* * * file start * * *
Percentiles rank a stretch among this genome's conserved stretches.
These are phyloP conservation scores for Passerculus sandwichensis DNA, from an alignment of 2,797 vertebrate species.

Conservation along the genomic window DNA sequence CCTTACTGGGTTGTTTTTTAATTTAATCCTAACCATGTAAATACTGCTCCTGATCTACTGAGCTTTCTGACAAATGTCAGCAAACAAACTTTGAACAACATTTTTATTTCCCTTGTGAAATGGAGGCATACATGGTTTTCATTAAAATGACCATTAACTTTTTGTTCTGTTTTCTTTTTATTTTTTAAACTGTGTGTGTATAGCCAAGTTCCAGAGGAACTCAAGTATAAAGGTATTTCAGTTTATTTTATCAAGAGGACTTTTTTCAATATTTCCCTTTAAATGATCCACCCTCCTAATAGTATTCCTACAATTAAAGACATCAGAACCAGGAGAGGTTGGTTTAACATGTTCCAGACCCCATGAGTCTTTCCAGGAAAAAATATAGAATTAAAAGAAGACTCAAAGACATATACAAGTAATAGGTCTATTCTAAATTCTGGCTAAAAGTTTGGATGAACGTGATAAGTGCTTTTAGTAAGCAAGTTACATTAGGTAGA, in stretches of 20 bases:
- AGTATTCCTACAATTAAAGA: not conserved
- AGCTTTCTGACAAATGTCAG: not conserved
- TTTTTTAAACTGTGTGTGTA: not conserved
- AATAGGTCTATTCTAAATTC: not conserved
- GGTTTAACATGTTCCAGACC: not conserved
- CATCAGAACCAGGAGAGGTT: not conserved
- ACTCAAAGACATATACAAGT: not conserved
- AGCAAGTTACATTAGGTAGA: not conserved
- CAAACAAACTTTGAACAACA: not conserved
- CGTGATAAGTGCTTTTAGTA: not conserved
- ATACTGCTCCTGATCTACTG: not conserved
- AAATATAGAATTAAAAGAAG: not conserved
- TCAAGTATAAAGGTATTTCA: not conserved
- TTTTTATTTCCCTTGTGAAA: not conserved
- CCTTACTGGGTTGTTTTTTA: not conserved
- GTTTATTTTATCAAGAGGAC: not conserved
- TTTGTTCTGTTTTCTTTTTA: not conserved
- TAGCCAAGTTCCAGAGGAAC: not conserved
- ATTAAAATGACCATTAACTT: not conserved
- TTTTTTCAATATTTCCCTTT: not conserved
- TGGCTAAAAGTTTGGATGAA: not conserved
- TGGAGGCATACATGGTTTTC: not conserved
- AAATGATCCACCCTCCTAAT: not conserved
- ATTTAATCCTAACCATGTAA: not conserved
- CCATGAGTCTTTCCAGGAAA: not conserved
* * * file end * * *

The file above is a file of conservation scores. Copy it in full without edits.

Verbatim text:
Percentiles rank a stretch among this genome's conserved stretches.
These are phyloP conservation scores for Passerculus sandwichensis DNA, from an alignment of 2,797 vertebrate species.

Conservation along the genomic window DNA sequence CCTTACTGGGTTGTTTTTTAATTTAATCCTAACCATGTAAATACTGCTCCTGATCTACTGAGCTTTCTGACAAATGTCAGCAAACAAACTTTGAACAACATTTTTATTTCCCTTGTGAAATGGAGGCATACATGGTTTTCATTAAAATGACCATTAACTTTTTGTTCTGTTTTCTTTTTATTTTTTAAACTGTGTGTGTATAGCCAAGTTCCAGAGGAACTCAAGTATAAAGGTATTTCAGTTTATTTTATCAAGAGGACTTTTTTCAATATTTCCCTTTAAATGATCCACCCTCCTAATAGTATTCCTACAATTAAAGACATCAGAACCAGGAGAGGTTGGTTTAACATGTTCCAGACCCCATGAGTCTTTCCAGGAAAAAATATAGAATTAAAAGAAGACTCAAAGACATATACAAGTAATAGGTCTATTCTAAATTCTGGCTAAAAGTTTGGATGAACGTGATAAGTGCTTTTAGTAAGCAAGTTACATTAGGTAGA, in stretches of 20 bases:
- AGTATTCCTACAATTAAAGA: not conserved
- AGCTTTCTGACAAATGTCAG: not conserved
- TTTTTTAAACTGTGTGTGTA: not conserved
- AATAGGTCTATTCTAAATTC: not conserved
- GGTTTAACATGTTCCAGACC: not conserved
- CATCAGAACCAGGAGAGGTT: not conserved
- ACTCAAAGACATATACAAGT: not conserved
- AGCAAGTTACATTAGGTAGA: not conserved
- CAAACAAACTTTGAACAACA: not conserved
- CGTGATAAGTGCTTTTAGTA: not conserved
- ATACTGCTCCTGATCTACTG: not conserved
- AAATATAGAATTAAAAGAAG: not conserved
- TCAAGTATAAAGGTATTTCA: not conserved
- TTTTTATTTCCCTTGTGAAA: not conserved
- CCTTACTGGGTTGTTTTTTA: not conserved
- GTTTATTTTATCAAGAGGAC: not conserved
- TTTGTTCTGTTTTCTTTTTA: not conserved
- TAGCCAAGTTCCAGAGGAAC: not conserved
- ATTAAAATGACCATTAACTT: not conserved
- TTTTTTCAATATTTCCCTTT: not conserved
- TGGCTAAAAGTTTGGATGAA: not conserved
- TGGAGGCATACATGGTTTTC: not conserved
- AAATGATCCACCCTCCTAAT: not conserved
- ATTTAATCCTAACCATGTAA: not conserved
- CCATGAGTCTTTCCAGGAAA: not conserved